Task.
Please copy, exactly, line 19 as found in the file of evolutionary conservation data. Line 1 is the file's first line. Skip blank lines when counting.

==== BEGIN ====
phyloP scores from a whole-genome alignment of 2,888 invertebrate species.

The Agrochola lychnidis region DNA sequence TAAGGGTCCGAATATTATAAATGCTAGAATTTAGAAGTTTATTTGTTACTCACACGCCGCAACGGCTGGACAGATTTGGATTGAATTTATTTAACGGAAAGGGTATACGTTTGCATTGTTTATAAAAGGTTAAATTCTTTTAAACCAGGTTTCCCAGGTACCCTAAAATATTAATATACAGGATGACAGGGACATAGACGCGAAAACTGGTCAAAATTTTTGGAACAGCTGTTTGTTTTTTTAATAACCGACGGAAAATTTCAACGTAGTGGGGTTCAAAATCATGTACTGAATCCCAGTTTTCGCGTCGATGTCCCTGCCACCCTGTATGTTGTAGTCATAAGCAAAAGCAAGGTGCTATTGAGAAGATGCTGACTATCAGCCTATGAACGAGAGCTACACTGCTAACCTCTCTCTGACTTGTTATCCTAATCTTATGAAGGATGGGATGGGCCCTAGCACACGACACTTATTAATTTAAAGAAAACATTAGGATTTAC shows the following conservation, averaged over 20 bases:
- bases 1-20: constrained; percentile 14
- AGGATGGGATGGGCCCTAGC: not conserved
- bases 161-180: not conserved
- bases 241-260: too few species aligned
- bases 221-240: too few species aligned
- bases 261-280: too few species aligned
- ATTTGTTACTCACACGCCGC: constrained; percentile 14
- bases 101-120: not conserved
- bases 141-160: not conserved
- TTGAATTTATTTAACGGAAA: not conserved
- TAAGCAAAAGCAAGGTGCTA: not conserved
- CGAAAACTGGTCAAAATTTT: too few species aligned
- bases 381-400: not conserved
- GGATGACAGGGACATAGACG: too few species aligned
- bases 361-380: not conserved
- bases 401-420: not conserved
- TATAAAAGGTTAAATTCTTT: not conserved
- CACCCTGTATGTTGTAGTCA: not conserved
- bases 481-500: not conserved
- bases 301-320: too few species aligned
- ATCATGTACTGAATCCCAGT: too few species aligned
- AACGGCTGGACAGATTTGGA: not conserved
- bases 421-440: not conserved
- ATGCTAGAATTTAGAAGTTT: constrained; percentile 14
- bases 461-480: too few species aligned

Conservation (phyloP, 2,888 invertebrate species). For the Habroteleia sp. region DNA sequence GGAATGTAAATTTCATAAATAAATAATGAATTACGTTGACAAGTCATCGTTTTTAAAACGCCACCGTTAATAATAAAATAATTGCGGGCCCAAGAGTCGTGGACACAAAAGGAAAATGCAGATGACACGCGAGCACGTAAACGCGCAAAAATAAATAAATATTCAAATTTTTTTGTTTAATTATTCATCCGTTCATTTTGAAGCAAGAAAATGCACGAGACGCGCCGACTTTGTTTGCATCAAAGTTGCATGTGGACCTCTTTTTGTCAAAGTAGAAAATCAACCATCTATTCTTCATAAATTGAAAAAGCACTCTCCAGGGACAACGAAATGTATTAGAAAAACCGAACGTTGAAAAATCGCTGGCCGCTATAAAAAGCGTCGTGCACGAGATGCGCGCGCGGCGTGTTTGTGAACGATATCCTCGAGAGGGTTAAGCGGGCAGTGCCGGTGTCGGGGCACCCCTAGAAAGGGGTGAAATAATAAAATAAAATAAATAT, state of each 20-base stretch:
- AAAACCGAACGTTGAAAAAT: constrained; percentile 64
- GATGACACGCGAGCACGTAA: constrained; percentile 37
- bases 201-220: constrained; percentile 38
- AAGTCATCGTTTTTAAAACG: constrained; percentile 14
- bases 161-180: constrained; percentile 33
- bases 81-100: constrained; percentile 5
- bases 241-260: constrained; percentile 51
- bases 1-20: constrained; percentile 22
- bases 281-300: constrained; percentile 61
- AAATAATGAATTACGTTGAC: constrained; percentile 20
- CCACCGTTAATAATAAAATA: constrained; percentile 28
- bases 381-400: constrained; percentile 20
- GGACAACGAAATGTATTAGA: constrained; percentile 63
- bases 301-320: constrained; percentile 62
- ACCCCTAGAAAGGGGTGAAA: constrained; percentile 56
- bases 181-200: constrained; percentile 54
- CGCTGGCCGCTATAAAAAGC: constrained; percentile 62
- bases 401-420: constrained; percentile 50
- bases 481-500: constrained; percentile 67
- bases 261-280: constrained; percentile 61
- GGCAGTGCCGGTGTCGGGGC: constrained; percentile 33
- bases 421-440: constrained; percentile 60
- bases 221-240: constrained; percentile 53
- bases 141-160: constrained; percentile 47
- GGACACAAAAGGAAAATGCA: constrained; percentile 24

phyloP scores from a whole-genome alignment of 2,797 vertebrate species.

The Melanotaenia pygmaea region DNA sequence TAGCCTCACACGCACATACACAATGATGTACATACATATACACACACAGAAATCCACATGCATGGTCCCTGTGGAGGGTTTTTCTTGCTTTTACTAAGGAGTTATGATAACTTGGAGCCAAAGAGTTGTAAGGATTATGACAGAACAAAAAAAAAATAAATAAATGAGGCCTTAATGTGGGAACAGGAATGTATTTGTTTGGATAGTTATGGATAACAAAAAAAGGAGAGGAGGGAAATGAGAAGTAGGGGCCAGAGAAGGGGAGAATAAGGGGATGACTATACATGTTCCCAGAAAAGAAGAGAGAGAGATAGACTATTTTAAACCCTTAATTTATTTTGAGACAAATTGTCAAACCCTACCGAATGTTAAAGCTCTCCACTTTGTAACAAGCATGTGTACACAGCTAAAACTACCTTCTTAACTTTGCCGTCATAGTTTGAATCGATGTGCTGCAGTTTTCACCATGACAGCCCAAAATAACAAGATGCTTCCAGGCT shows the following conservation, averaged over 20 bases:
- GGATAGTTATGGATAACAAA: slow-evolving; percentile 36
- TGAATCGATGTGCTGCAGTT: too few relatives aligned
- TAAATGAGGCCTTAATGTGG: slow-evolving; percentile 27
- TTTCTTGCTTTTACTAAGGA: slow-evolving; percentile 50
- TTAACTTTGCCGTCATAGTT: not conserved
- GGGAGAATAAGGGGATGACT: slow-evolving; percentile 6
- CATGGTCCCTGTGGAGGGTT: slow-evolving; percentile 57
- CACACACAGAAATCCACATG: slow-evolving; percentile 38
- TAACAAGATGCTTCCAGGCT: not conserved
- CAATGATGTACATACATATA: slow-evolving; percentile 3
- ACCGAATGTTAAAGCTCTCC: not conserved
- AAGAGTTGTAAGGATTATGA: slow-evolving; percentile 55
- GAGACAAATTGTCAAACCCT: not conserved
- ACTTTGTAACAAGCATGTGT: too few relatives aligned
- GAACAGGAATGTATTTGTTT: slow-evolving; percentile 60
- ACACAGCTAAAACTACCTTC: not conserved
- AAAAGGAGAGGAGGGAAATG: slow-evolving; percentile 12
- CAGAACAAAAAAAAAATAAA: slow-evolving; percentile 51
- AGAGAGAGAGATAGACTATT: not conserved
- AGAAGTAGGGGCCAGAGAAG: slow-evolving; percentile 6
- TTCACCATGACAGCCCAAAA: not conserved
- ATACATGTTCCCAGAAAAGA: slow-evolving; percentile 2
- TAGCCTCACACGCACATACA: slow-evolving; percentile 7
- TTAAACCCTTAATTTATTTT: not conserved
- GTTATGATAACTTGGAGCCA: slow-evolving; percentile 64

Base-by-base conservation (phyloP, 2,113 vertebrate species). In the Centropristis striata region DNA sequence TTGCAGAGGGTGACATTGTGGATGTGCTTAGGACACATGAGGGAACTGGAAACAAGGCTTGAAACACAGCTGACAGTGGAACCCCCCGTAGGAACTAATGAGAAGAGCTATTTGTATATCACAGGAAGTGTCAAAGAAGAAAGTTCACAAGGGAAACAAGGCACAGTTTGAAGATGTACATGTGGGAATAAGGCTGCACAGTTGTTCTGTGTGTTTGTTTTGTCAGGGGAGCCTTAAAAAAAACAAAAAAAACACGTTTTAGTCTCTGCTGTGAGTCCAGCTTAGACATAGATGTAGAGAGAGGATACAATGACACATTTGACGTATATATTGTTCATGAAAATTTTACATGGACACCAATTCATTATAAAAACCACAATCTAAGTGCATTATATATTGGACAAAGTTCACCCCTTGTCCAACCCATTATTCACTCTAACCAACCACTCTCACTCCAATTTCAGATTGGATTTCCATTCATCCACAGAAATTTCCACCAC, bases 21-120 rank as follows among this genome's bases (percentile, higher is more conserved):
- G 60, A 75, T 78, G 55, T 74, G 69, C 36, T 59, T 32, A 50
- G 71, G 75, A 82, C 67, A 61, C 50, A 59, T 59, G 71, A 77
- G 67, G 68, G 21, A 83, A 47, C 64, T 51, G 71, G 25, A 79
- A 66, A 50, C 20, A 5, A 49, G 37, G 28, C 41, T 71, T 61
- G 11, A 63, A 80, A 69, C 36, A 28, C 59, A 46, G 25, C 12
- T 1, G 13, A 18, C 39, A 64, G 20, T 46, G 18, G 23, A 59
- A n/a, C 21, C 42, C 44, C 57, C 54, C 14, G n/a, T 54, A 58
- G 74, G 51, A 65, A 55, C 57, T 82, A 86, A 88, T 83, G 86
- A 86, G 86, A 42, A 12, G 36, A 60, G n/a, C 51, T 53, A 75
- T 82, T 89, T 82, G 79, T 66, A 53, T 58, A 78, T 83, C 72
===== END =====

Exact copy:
- TATAAAAGGTTAAATTCTTT: not conserved